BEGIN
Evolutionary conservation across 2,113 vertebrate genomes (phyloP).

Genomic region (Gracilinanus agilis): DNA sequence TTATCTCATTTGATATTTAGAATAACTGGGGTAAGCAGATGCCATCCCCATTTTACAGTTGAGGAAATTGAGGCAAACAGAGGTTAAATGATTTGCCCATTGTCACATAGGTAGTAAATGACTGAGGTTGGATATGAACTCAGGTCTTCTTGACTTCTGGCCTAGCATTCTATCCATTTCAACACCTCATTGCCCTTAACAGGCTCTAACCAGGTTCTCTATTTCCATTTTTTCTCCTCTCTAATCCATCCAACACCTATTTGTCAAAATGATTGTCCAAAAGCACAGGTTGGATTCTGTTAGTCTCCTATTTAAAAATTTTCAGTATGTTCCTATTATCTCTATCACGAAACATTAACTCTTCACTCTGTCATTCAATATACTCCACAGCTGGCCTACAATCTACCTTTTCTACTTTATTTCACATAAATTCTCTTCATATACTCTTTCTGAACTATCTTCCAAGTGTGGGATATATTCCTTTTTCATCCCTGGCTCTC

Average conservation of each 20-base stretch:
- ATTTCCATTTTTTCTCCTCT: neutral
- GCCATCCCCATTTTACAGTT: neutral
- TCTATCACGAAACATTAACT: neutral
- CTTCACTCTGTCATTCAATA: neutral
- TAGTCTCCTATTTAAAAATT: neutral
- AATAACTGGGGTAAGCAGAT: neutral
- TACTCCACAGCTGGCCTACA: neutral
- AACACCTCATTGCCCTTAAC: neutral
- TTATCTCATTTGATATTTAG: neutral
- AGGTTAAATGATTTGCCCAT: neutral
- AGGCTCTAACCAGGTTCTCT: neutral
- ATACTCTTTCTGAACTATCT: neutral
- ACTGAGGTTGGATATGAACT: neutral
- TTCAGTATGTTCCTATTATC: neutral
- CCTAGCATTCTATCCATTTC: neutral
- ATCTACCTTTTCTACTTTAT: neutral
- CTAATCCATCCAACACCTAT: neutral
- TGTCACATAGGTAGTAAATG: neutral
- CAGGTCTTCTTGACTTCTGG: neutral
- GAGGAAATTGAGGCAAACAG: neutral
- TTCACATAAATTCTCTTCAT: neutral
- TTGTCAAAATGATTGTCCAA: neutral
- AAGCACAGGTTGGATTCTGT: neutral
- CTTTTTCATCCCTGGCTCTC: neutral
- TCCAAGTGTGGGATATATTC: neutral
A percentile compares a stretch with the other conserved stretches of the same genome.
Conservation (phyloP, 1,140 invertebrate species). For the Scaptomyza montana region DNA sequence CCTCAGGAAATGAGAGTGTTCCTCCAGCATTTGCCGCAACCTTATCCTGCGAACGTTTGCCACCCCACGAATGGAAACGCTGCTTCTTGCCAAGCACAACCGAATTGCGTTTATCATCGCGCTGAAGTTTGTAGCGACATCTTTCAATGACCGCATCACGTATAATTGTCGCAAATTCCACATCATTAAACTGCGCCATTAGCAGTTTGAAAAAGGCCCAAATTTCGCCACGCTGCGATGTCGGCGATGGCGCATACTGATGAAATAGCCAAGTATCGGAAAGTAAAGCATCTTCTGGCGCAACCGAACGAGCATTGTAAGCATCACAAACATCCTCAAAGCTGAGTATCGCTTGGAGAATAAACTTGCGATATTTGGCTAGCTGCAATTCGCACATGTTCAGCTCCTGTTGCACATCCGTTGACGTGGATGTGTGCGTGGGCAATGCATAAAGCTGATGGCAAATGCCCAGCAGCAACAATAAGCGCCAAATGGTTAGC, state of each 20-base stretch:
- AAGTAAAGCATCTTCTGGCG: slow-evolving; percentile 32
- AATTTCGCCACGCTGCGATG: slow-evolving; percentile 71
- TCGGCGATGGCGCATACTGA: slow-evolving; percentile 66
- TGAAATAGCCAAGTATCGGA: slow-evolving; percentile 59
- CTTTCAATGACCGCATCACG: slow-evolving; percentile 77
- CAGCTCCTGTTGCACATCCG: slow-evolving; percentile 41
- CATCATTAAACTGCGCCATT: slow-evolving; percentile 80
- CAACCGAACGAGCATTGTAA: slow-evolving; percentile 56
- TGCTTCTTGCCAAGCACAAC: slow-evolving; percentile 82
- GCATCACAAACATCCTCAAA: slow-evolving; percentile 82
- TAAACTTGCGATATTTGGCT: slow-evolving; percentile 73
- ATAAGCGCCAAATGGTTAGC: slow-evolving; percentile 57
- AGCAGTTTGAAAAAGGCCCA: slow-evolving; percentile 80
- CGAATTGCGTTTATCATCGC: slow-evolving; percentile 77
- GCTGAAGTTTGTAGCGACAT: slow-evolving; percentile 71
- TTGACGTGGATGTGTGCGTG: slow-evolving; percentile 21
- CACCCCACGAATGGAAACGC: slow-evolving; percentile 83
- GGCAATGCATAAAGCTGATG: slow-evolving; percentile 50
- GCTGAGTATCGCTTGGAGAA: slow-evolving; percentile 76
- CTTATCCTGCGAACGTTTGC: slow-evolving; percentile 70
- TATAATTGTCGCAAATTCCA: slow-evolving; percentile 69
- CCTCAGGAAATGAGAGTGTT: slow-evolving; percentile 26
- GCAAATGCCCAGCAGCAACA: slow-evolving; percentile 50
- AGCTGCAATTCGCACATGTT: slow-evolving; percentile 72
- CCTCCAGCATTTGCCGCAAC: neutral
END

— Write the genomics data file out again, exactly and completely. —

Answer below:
Evolutionary conservation across 2,113 vertebrate genomes (phyloP).

Genomic region (Gracilinanus agilis): DNA sequence TTATCTCATTTGATATTTAGAATAACTGGGGTAAGCAGATGCCATCCCCATTTTACAGTTGAGGAAATTGAGGCAAACAGAGGTTAAATGATTTGCCCATTGTCACATAGGTAGTAAATGACTGAGGTTGGATATGAACTCAGGTCTTCTTGACTTCTGGCCTAGCATTCTATCCATTTCAACACCTCATTGCCCTTAACAGGCTCTAACCAGGTTCTCTATTTCCATTTTTTCTCCTCTCTAATCCATCCAACACCTATTTGTCAAAATGATTGTCCAAAAGCACAGGTTGGATTCTGTTAGTCTCCTATTTAAAAATTTTCAGTATGTTCCTATTATCTCTATCACGAAACATTAACTCTTCACTCTGTCATTCAATATACTCCACAGCTGGCCTACAATCTACCTTTTCTACTTTATTTCACATAAATTCTCTTCATATACTCTTTCTGAACTATCTTCCAAGTGTGGGATATATTCCTTTTTCATCCCTGGCTCTC

Average conservation of each 20-base stretch:
- ATTTCCATTTTTTCTCCTCT: neutral
- GCCATCCCCATTTTACAGTT: neutral
- TCTATCACGAAACATTAACT: neutral
- CTTCACTCTGTCATTCAATA: neutral
- TAGTCTCCTATTTAAAAATT: neutral
- AATAACTGGGGTAAGCAGAT: neutral
- TACTCCACAGCTGGCCTACA: neutral
- AACACCTCATTGCCCTTAAC: neutral
- TTATCTCATTTGATATTTAG: neutral
- AGGTTAAATGATTTGCCCAT: neutral
- AGGCTCTAACCAGGTTCTCT: neutral
- ATACTCTTTCTGAACTATCT: neutral
- ACTGAGGTTGGATATGAACT: neutral
- TTCAGTATGTTCCTATTATC: neutral
- CCTAGCATTCTATCCATTTC: neutral
- ATCTACCTTTTCTACTTTAT: neutral
- CTAATCCATCCAACACCTAT: neutral
- TGTCACATAGGTAGTAAATG: neutral
- CAGGTCTTCTTGACTTCTGG: neutral
- GAGGAAATTGAGGCAAACAG: neutral
- TTCACATAAATTCTCTTCAT: neutral
- TTGTCAAAATGATTGTCCAA: neutral
- AAGCACAGGTTGGATTCTGT: neutral
- CTTTTTCATCCCTGGCTCTC: neutral
- TCCAAGTGTGGGATATATTC: neutral
A percentile compares a stretch with the other conserved stretches of the same genome.
Conservation (phyloP, 1,140 invertebrate species). For the Scaptomyza montana region DNA sequence CCTCAGGAAATGAGAGTGTTCCTCCAGCATTTGCCGCAACCTTATCCTGCGAACGTTTGCCACCCCACGAATGGAAACGCTGCTTCTTGCCAAGCACAACCGAATTGCGTTTATCATCGCGCTGAAGTTTGTAGCGACATCTTTCAATGACCGCATCACGTATAATTGTCGCAAATTCCACATCATTAAACTGCGCCATTAGCAGTTTGAAAAAGGCCCAAATTTCGCCACGCTGCGATGTCGGCGATGGCGCATACTGATGAAATAGCCAAGTATCGGAAAGTAAAGCATCTTCTGGCGCAACCGAACGAGCATTGTAAGCATCACAAACATCCTCAAAGCTGAGTATCGCTTGGAGAATAAACTTGCGATATTTGGCTAGCTGCAATTCGCACATGTTCAGCTCCTGTTGCACATCCGTTGACGTGGATGTGTGCGTGGGCAATGCATAAAGCTGATGGCAAATGCCCAGCAGCAACAATAAGCGCCAAATGGTTAGC, state of each 20-base stretch:
- AAGTAAAGCATCTTCTGGCG: slow-evolving; percentile 32
- AATTTCGCCACGCTGCGATG: slow-evolving; percentile 71
- TCGGCGATGGCGCATACTGA: slow-evolving; percentile 66
- TGAAATAGCCAAGTATCGGA: slow-evolving; percentile 59
- CTTTCAATGACCGCATCACG: slow-evolving; percentile 77
- CAGCTCCTGTTGCACATCCG: slow-evolving; percentile 41
- CATCATTAAACTGCGCCATT: slow-evolving; percentile 80
- CAACCGAACGAGCATTGTAA: slow-evolving; percentile 56
- TGCTTCTTGCCAAGCACAAC: slow-evolving; percentile 82
- GCATCACAAACATCCTCAAA: slow-evolving; percentile 82
- TAAACTTGCGATATTTGGCT: slow-evolving; percentile 73
- ATAAGCGCCAAATGGTTAGC: slow-evolving; percentile 57
- AGCAGTTTGAAAAAGGCCCA: slow-evolving; percentile 80
- CGAATTGCGTTTATCATCGC: slow-evolving; percentile 77
- GCTGAAGTTTGTAGCGACAT: slow-evolving; percentile 71
- TTGACGTGGATGTGTGCGTG: slow-evolving; percentile 21
- CACCCCACGAATGGAAACGC: slow-evolving; percentile 83
- GGCAATGCATAAAGCTGATG: slow-evolving; percentile 50
- GCTGAGTATCGCTTGGAGAA: slow-evolving; percentile 76
- CTTATCCTGCGAACGTTTGC: slow-evolving; percentile 70
- TATAATTGTCGCAAATTCCA: slow-evolving; percentile 69
- CCTCAGGAAATGAGAGTGTT: slow-evolving; percentile 26
- GCAAATGCCCAGCAGCAACA: slow-evolving; percentile 50
- AGCTGCAATTCGCACATGTT: slow-evolving; percentile 72
- CCTCCAGCATTTGCCGCAAC: neutral